French Prime Minister Lionel Jospin met in Budapest the Prime Ministers of the Visegrad Countries, Miloš Zeman of the Czech Republic, Viktor Orbán of Hungary, Jerzy Buzek of Poland and Mikulas Dzurinda of Slovakia. The meeting took place upon the initiative of Hungarian Prime Minister Viktor Orbán. The Prime Ministers of France and of the Visegrad Four discussed the internal developments in the European Union and reviewed the progress of accession negotiations of their countries to the EU.The special importance of the Budapest meeting was emphasised by the fact that France will fill the rotating post of the EU Presidency in the second half of 2000. The period of the French presidency is of crucial importance for completing the EU's Inter-governmental Conference on institutional reforms, and continuing the enlargement process successfully.
2.2 Security issues
The Czech Republic, Hungary and Poland joined the North Atlantic Alliance on 12 March 1999. All three countries expressed support for the admission of Slovakia to NATO. Accordingly, they welcomed the decision taken at the NATO summit in Washington to include their partner from the Visegrad Group among the candidate countries.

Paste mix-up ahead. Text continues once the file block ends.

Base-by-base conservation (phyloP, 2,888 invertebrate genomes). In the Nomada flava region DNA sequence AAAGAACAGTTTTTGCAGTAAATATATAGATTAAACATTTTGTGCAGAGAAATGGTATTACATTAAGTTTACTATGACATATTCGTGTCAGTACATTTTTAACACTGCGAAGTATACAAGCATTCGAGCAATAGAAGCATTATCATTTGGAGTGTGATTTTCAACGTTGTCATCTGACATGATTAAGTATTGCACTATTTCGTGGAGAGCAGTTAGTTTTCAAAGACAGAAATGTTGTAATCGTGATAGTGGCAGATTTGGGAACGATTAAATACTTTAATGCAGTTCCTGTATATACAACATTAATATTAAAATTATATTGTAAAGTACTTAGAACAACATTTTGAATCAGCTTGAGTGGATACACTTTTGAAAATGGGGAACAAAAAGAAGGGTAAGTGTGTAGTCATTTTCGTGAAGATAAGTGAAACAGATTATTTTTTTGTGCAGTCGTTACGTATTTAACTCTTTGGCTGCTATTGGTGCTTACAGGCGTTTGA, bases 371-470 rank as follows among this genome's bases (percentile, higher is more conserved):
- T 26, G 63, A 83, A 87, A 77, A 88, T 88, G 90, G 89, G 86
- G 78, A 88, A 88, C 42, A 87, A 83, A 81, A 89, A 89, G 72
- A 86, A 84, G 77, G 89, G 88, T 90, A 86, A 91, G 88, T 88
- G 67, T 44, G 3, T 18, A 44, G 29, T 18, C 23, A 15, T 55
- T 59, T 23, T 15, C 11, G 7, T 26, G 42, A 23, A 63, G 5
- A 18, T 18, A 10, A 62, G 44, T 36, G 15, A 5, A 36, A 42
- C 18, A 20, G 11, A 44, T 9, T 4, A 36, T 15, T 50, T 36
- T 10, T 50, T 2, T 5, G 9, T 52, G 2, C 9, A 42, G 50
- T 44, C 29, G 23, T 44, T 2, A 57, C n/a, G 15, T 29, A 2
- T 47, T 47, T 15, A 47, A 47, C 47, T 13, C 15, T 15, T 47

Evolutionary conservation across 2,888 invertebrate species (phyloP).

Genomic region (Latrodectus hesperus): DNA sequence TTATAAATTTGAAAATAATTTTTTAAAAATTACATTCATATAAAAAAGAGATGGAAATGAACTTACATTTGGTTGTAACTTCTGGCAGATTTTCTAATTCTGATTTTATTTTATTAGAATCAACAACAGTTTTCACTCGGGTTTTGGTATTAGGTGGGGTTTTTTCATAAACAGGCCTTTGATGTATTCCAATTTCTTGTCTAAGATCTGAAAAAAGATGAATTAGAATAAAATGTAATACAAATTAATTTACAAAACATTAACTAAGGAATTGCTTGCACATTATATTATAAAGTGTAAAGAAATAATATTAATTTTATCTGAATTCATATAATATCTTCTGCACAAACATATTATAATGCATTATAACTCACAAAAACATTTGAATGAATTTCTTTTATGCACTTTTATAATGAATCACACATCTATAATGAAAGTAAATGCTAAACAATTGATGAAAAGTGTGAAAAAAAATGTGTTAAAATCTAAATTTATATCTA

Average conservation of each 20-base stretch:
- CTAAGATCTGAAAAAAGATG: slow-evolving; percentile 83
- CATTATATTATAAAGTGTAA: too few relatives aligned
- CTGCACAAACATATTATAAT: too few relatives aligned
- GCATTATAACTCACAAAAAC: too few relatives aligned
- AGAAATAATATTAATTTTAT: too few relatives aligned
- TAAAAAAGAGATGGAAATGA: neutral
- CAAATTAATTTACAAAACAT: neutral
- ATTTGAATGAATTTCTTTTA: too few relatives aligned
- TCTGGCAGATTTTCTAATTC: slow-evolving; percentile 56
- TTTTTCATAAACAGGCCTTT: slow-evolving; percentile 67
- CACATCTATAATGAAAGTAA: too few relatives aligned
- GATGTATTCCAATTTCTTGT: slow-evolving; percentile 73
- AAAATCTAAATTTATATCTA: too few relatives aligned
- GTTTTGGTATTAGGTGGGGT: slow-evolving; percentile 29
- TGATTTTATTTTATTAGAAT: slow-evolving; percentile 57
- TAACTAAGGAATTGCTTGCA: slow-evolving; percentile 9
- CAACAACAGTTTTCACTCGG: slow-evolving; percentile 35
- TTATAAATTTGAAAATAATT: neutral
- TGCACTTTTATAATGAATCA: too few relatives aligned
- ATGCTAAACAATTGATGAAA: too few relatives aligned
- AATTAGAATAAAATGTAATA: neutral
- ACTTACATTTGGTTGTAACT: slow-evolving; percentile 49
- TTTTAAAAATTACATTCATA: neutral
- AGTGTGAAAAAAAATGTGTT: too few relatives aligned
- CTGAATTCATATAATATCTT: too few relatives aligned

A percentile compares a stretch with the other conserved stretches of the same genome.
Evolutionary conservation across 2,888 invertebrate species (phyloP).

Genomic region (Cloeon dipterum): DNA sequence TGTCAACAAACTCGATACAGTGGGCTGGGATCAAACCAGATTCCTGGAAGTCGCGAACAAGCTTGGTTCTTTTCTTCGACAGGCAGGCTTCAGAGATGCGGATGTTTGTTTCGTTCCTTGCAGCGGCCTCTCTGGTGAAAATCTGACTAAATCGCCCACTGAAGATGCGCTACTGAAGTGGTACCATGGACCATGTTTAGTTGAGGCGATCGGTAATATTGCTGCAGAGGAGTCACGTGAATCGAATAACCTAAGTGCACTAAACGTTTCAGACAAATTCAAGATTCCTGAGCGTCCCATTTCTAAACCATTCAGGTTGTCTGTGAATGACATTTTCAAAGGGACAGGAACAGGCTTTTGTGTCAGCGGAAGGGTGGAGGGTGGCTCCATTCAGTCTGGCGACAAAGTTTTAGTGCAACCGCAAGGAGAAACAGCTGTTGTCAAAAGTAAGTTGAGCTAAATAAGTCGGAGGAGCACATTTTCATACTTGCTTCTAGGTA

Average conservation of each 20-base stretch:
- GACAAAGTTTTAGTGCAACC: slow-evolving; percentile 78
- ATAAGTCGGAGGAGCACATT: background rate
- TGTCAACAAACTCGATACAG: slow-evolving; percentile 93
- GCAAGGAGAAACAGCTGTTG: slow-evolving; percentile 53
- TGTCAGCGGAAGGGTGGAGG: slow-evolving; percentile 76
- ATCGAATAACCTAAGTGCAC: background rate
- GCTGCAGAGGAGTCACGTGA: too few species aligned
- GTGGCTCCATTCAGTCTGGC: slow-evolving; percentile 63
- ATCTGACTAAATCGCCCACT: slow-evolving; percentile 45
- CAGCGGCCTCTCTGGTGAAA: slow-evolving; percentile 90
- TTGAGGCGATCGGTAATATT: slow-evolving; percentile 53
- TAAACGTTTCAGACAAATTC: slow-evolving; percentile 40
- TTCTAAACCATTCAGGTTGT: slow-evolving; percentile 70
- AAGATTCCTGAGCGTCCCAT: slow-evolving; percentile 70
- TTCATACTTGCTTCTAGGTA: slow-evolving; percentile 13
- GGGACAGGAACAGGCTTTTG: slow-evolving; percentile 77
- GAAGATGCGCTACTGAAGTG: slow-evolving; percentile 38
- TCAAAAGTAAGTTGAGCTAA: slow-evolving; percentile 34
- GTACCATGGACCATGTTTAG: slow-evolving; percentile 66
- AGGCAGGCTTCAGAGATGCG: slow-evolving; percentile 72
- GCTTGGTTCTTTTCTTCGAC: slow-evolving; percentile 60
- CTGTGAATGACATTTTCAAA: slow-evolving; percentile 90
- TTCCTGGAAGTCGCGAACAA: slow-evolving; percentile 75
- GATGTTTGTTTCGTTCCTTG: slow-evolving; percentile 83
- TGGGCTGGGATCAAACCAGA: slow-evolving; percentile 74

The process of trilateral consultations which gained momentum following the NATO summit in Madrid helped increase the efficiency of overall preparations of the Czech Republic, Hungary and Poland for NATO membership. The three new Allies are now sharing their experience with Slovakia.
The chairmen of foreign affairs and defence and security committees of the Parliaments of the Czech Republic, Hungary, Poland and Slovakia met in Budapest on 5 October 1999.
The statement issued by the committee chairmen underlines the importance of continued NATO enlargement and their interest in the open door policy.